the 2010 book list

December 30, 2010 Candace Morris 2 Comments

I wasn't even going to write out the list of books I read this year because I shamefacedly thought it wasn't enough to make a list.  However, once I checked into it, I realized I had read more than I remembered, and that over half of them were worthy of sharing!  Anyway, here's the list of what I read this past year, in order:

by Gabriel Garcia Marquez

This was a short read I picked for a vacation to Florida early in the year.  I really enjoyed it, but Marquez isn't for everyone.  Completely salacious and somewhat shocking to my Victorian sensibilities, the book reminds me of all the reasons I love "Lolita."  One of my major tenants in life is to try and vicariously experience varying forms of human existence.  Very intrigued by what it must be like to be in another human body and living an entirely different life, I find myself gravitating toward authors who write sensational characters but who at their very core are universally the same as you and I.  We ache for love, we have sexual appetites, we eat, we drink, we read, we die. 

by Jeannette Walls

For those of you who are well-acquainted with my snobbery, you might be shocked to find a non-classic book on my list.  Well, I joined an online book club that I lost interest in, but this is the one book I read from the pool.  I hadn't heard of this author before and I certainly have not paid $20 for a book published seconds ago, but it was a good experience in new things.  It was the kind of read you want when you don't want to put your book down.  Super easy reading, poignant at times, and memorable.  I recommend it.

by Sylvia Plath

I actually started this many years ago, but had set it aside for a while. This year, I finally finished it.  Melodrama aside, I think SP's journals make my top two favorite/most inspiring books of all time.  It actually began an obsession about journaling and reading other's journals (looking to start Steinbeck's "Journal of a Novel" this year).  There is absolutely nothing like experiencing another human soul than reading their own interpretation of it.  I miss SP when I am not immersed in her words so I am sure to have this one readily available on my nightstand.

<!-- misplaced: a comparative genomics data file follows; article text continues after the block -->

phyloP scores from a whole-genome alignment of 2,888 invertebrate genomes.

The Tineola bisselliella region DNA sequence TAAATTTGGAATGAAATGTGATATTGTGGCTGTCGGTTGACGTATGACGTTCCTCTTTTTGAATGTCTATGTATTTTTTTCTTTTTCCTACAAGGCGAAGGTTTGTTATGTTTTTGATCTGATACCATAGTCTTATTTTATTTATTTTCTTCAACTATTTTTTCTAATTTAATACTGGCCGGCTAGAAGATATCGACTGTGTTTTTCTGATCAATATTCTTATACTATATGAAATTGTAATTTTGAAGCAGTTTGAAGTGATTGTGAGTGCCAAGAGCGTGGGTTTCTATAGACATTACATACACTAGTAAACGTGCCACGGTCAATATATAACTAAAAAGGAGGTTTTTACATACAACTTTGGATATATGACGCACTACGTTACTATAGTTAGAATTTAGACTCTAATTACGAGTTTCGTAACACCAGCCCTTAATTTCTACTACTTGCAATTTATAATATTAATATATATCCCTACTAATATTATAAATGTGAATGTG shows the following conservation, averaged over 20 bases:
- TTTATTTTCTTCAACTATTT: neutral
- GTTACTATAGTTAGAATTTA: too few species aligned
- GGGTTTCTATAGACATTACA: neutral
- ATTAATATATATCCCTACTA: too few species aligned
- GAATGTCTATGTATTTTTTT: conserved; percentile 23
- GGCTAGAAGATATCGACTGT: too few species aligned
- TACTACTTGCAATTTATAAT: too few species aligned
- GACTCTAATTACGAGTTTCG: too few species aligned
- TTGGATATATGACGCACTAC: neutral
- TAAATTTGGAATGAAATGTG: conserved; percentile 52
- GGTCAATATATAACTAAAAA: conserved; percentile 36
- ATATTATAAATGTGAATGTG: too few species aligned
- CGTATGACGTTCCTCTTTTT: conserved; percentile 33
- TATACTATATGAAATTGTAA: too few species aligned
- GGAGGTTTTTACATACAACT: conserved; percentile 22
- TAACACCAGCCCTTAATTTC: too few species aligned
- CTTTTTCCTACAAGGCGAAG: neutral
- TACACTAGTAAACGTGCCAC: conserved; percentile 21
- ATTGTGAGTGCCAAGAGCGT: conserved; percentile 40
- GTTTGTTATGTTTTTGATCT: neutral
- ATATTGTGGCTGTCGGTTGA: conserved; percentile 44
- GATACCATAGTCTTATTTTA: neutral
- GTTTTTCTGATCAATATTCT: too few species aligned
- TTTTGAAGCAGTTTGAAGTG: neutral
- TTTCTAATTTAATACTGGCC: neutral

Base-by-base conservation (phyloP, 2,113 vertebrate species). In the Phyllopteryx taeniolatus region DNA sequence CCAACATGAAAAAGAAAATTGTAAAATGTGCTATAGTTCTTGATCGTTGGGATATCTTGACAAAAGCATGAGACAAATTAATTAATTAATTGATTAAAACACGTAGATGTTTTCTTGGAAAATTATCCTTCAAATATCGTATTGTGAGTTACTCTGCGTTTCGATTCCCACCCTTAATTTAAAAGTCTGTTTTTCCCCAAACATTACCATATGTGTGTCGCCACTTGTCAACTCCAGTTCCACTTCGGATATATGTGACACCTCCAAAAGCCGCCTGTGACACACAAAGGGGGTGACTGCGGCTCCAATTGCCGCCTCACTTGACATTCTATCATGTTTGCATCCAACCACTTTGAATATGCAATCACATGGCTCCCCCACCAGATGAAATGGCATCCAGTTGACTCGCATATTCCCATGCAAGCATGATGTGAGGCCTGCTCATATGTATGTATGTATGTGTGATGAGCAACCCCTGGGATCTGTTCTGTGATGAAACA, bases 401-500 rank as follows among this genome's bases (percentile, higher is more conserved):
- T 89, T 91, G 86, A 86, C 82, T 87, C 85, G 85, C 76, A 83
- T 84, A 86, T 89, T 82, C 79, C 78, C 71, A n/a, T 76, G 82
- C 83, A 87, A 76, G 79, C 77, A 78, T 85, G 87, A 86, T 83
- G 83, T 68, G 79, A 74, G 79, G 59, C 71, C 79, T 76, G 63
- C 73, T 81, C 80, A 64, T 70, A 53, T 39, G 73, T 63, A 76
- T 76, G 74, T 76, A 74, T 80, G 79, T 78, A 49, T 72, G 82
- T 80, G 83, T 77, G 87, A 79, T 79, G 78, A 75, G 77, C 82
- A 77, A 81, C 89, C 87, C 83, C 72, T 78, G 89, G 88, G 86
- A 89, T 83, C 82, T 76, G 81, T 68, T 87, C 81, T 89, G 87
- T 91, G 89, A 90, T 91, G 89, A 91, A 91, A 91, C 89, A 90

by Kurt Vonnegut

I had forgotten to pack any books of merit when I traveled to San Diego to stay with my sister in March.  She had this one and I had been meaning to start reading Vonnegut for ages.  I really, really loved this damn quotable and slippery with sardonic undertones.  Loved how bizarre and poignant it was.  I want to continue reading his stuff, anyone have recommendations about where to go from here?

by Christopher Moore

Another modern book?!  More pulp fiction? I know, I know.  This one also came recommended by my sister, and it was beyond enjoyable.  Of course it won't become a classic, but it CAN become something you will laugh your ass off reading.  It's also surprisingly smart.

by Annie Dillard

I admit that this book baffled me entirely.  Annie was strange and detached in this piece, her words more like the elusive lyrical angst of poetry rather than the linear path of prose.  Once I stopped being so frustrated that I didn't understand what was going on, I enjoyed it much more.  She wrote it while living on an island in the Puget Sound, so it was interesting to know the places of which she spoke. I cannot say that I would recommend it to a burgeoning Dillard fan, but I am very glad to have read it and found something new in an author I have come to regard as family to my soul.  Also, it's really short...

by Ayn Rand

Another recommendation by my sister, who picked it up for a trip and returned telling me to read it.  How I had never before read any Ayn Rand is well beyond me, but it was a good one to start with.  Very easy to read and very short as well.  I am a sucker for a good dystopian plot, and it delivered.  Recognizing that although I felt I had read the story before ("Brave New World", "1984" - side-note, "Anthem" was published just 5 years after BNW and 12 years before 1984), she was one of the only women at that time to stir up such a raucous.  

by Annie Dillard

By far the best book I read this year.  This is also the best book on writing I've ever read.  Annie manages to explain with realism the plight/pleasure of writing.  I would read this in the morning before writing and it was my single inspiration and all I needed to find my space that day.  A complete must for anyone who writes.  It will probably become a frequent reference/yearly read for me.


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